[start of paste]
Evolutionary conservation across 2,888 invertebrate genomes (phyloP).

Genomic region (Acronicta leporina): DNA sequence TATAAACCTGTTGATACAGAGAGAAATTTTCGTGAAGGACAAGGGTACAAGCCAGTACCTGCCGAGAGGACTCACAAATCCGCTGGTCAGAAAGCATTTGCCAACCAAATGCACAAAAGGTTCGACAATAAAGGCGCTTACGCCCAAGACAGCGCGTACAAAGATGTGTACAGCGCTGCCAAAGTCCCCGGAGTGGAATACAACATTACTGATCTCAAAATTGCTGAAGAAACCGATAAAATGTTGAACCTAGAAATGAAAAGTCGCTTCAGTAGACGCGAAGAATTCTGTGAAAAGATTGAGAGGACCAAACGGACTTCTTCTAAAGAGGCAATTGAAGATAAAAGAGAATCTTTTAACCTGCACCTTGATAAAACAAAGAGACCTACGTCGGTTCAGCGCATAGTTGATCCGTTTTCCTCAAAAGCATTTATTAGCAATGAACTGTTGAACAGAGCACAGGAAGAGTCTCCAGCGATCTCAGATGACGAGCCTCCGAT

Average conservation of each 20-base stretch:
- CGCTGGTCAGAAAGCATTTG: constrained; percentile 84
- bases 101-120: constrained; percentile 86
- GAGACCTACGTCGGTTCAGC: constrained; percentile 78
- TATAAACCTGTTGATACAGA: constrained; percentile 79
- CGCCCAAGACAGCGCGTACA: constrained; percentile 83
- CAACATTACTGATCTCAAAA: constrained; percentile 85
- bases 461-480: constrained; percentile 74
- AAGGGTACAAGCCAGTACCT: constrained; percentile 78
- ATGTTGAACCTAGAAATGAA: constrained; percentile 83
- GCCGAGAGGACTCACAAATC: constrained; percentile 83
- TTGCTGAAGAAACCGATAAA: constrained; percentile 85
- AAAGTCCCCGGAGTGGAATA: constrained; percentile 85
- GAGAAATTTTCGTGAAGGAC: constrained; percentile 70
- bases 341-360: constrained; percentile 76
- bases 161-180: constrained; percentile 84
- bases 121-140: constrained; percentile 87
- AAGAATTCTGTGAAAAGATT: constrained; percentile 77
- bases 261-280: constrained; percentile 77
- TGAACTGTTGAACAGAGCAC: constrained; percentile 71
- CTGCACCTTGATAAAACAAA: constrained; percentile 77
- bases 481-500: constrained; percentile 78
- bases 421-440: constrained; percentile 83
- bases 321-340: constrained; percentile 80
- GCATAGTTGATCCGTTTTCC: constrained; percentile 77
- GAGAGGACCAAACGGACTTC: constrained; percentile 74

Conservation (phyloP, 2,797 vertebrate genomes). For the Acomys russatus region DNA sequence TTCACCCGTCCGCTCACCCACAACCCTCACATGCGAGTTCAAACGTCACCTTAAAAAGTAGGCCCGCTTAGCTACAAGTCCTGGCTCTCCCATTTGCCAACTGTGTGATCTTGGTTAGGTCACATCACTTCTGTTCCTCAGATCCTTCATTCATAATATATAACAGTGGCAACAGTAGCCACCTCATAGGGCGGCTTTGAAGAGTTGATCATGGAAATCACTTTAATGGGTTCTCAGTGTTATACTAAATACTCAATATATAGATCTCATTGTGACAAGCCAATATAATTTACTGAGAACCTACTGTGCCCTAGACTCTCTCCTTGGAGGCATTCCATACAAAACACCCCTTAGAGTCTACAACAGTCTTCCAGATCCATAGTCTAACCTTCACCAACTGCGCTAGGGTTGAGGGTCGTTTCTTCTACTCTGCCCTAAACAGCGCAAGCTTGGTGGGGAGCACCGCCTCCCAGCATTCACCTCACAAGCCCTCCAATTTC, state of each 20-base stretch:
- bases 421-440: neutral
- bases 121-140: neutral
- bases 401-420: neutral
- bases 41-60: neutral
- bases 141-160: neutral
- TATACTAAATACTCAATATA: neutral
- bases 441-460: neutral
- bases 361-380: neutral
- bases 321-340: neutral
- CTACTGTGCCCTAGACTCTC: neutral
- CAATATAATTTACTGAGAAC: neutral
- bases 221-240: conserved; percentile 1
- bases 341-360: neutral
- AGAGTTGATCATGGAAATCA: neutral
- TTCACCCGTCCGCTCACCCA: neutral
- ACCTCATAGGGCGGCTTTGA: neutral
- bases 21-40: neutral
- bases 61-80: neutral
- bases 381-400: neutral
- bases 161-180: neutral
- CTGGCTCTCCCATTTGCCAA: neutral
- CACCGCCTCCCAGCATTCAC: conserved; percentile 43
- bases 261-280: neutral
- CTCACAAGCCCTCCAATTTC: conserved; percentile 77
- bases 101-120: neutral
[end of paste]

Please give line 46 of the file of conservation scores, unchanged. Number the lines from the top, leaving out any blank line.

- bases 21-40: neutral